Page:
Pilot statistics are often quoted, printed, redrawn, recalculated and sometimes just plain confusing. We often wonder exactly what they are tracking and of course what qualifies, age groupings etc. Not much different than how a politician plays with stats twisting their indication to prove their argument.
Aviation is no different I am certain of this.
Gift Academy has been mentioning our numbers and its been implied we are incorrect in our statistical twisting of the numbers.. Well maybe guilty as charged or maybe we are not.
if you read on the FAA statistic report, it does say women are 6.5% of the pilot population. So yes when we say less than 6% of pilots our naysayers seem correct. Lets look at how we come up with the numbers we mention.
Most know the phrase "don't count your chickens before they are hatched" well in our numbers game its don't count the eagles before they fly.
It 2015 and women in aviation are still often dealing with both subtle and not so subtle comments or criticisms in the cockpit. Some are subtle and often unintended, others are more glaring but thankfully becoming more rare, and some its subtle to pass off as unintended yet so consistent one can see its not unintended.
Some examples of comments made: (names were changed or deleted for privacy)
"We will be doing a manual reversion and "M", you might want to ask for help from your NFP. Girls have a really hard time with this maneuver and are not strong enough."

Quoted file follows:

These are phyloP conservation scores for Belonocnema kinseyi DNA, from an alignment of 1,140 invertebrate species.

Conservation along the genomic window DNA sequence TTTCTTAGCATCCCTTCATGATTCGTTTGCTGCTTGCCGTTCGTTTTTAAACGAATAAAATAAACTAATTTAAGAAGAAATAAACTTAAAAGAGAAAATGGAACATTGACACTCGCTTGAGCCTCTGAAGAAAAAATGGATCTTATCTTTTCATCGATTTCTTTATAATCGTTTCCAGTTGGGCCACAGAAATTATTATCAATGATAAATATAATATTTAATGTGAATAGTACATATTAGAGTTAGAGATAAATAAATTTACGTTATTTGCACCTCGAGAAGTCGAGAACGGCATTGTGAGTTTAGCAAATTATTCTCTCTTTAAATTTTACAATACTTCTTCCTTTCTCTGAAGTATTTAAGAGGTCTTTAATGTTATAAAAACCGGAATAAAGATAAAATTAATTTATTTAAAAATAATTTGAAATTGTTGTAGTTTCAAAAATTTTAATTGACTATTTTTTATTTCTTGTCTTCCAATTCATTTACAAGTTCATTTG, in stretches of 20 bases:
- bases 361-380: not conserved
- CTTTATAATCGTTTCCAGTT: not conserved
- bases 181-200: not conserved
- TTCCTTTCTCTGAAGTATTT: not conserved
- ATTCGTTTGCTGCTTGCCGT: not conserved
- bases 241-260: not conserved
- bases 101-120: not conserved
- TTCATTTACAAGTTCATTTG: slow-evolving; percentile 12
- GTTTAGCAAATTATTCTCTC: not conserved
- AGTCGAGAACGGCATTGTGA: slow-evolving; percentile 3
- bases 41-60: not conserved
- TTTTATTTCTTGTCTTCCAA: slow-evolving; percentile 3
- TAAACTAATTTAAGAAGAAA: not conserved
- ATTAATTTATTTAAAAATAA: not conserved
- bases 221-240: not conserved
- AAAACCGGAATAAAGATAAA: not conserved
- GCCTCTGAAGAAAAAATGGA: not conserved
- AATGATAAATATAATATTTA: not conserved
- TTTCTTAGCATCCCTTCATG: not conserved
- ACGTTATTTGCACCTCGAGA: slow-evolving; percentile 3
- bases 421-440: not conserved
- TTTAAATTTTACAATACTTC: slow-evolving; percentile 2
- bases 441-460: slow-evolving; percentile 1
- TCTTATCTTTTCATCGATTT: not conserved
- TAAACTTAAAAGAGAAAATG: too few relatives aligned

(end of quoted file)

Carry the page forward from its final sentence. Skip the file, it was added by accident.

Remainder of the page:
"doing engine out work and the instructor was talking about the rudder and how much pressure it requires...... And says "I always see girl... Um... Weaker people who have trouble."
"GV initial one of the instructors was going around saying "women should not be in long range aircraft".
"Some of the men at my work think it's funny to compare contract negotiations to women playing soccer in bikini thongs."
Nicknames often given to women in orientation class for a company like "quota" "token"
Even flight schools do this early on, with videos and powerpoint images in which no women are pictured or if pictured they are a passenger or a customer service/ flight attendant.
Many women have emailed us with their issues with flight instructors, that they know something isn't right but cant quite place why they are so uncomfortable. The instructor placing arm around the back of their seat and touching them, always with the comment of the close quarters of the cockpit, instructors leaning across them letting their arm/hand touch their legs or such to "test" the magnetos, not just once in a flight but multiple times. Sometimes its comments implying that women have a hard time with understanding certain technology or mechanics of the aircraft because they are women. Even comments on the parking of the aircraft in comparison to women parallel parking. Talking to all the pilots in the room or inviting the men out for drinks after work, but not the woman pilot. Even instructors have found only negative things to say t the woman pilot in a sim session, but none to her male counterpart in the same sim session and lessons. Even using acronyms that further degrade flight lessons using sexual terms that demean women "Two Virgins make dull company" and yes its still heard in some classes.